Angela was going to miss her house. She would also miss her friends, her school, her rivals, and her boyfriend; but all of that was too emotionally sticky to let herself dwell on so soon. There would be time for it all later, when the end had arrived and she was forced to confront the overwhelming sense of loss she’d face at being taken from almost every component of her life for the last four years. Until then, however, all Angela allowed herself to admit was that she was going to miss the house she rented. It was small, but serviceable, and it has been her little oasis ever since sophomore year. Each day, when she pulled into her driveway, she allowed herself a few minutes to take in the sight of it, every tree in the yard and chip of paint on the exterior.
Sadly, when she pulled in on a late spring evening after hours of training, Angela didn’t get the opportunity to revel in the sight of her home. A car was already pulled into her driveway, one she recognized in an instant. It was a simple sedan, built for the pragmatic and budget-conscious. She’d rolled her eyes on the first day Shane drove it up, and she rolled them again as she stepped out of her red sports car. The damn thing was ancient, halfway to broken down, and practically drank gas, but it went fast and felt cool; which was more than enough of a trade-off for Angela.
“You’d better have dinner on the table,” Angela announced as she waltzed through the front door. She’d long ago given Shane a key to the place for emergencies, but she’d also made it clear that she liked her space and didn’t enjoy drop-in visits.
Shane was sitting on her couch, reading from a book so boring that she dearly hoped it was for one of his classes. He looked up at the sound of her voice. “No one could get ahold of you by phone.”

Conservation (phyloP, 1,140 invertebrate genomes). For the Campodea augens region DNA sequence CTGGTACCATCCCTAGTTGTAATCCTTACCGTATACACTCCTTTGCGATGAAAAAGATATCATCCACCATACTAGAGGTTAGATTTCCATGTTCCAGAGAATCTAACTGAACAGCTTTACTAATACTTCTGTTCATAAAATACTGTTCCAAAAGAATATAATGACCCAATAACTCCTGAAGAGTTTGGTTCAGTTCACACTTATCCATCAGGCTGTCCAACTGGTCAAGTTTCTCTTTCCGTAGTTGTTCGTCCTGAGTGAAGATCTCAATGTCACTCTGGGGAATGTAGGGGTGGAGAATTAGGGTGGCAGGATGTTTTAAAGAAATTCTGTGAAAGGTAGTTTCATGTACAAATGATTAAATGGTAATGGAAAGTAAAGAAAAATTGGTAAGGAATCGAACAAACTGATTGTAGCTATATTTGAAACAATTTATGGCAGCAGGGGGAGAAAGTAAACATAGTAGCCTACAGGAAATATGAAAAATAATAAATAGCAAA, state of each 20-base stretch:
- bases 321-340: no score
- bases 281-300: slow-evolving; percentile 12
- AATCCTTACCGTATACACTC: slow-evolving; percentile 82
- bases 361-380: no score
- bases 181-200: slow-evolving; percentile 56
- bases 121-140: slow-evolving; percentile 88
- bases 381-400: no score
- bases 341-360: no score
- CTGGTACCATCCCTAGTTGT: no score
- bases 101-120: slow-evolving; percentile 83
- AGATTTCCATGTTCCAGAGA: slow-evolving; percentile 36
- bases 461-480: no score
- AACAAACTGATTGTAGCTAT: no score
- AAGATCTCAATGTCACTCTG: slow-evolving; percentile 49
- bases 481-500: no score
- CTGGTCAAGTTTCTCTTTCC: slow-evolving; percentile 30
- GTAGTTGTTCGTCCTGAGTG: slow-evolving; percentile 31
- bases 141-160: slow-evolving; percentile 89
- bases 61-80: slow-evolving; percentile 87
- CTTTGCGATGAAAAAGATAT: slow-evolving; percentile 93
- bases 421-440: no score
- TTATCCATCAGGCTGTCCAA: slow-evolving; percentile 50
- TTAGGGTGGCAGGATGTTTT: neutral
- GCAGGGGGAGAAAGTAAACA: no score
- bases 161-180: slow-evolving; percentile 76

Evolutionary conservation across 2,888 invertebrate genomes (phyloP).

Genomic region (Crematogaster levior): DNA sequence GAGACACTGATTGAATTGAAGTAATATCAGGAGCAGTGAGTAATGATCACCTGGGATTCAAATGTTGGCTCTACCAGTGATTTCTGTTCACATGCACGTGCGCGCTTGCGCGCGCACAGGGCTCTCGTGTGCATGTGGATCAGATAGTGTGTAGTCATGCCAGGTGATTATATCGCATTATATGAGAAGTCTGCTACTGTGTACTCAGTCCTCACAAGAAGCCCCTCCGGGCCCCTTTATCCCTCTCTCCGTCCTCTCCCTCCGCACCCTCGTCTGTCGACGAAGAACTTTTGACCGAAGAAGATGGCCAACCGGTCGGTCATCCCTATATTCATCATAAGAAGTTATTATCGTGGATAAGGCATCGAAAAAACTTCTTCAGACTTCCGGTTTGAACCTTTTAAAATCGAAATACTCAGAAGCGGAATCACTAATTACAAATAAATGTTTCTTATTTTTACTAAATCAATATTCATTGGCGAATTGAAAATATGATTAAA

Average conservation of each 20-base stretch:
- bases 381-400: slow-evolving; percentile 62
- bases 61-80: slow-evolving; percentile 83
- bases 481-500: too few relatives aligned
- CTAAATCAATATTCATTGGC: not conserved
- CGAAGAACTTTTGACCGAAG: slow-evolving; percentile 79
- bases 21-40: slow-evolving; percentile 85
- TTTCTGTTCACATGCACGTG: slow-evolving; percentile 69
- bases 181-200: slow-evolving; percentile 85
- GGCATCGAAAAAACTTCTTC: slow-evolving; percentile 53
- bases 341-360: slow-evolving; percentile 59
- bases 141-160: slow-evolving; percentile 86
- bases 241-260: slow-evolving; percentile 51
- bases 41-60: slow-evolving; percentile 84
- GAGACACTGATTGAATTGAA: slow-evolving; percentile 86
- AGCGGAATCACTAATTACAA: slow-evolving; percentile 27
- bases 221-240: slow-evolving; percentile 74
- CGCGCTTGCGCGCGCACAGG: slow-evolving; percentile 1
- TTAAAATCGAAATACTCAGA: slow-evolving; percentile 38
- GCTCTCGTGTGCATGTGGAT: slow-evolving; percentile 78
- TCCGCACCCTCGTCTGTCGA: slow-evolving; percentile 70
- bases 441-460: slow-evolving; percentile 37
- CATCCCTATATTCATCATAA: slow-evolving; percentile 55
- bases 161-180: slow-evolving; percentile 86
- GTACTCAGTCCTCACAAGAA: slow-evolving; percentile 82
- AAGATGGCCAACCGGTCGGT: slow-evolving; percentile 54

“And that means busting into my place is okay?” Angela’s hand groped through her purse, finally clutching onto the small electronic device. She pulled the silver flip-phone from the purse’s depth, Angela steadfastly refused to upgrade to one of the fancy touchscreens that devoured people’s lives, and checked the screen to find it unresponsive. A quick mental calculation reminded her that she hadn’t charged the thing in at least a day, which would account for it powering down.
“It is when I’m supposed to deliver official family news.” Shane shut his book and stood up from the couch. “Grandfather has announced his intention to come watch your showing at Intermurals.”
“Aw, that’s so sweet. I haven’t seen Paw Paw actually make a trip since your freshman Parent’s Day weekend.” Fumbling about on a table near the couch, Angela produced a small charging cord and plugged her phone into it. She wondered how many calls she had missed. At least Chad was the type who would assume she was just busy training, not avoiding him. The boy was as low-maintenance as they came, which was one of the many qualities she enjoyed about him.
“You know Grandfather doesn’t like such undignified nicknames,” Shane told her, his face still pinched. It was obvious he cared more about something that was unsaid than what she called their grandpa, but Angela had no inclination to make it easy by calling him out on it. He had to learn to speak up for himself, if he wanted to get things talked about.
“He doesn’t like it when most people do that. I can get away with it,” Angela said, tossing in a wink for good measure.
“Because you’re his favorite.” To his credit, Shane was able to keep his body language from turning truly aggressive, but he didn’t quite manage to stop all of the resentment from leaking into his voice.
“Because I’m his widdle granddaughter, silly. And, more importantly, since I’m an adult, I can call him whatever I want. So can you, for that matter. He just acts tough anyway; don’t act like you don’t see the happy twinkle in that old curmudgeon’s eye when I use cute nicknames.” Angela finished getting her phone set up, then dropped her purse on the counter as she headed toward the kitchen. Training had been especially harsh as Intermurals drew closer; she was famished.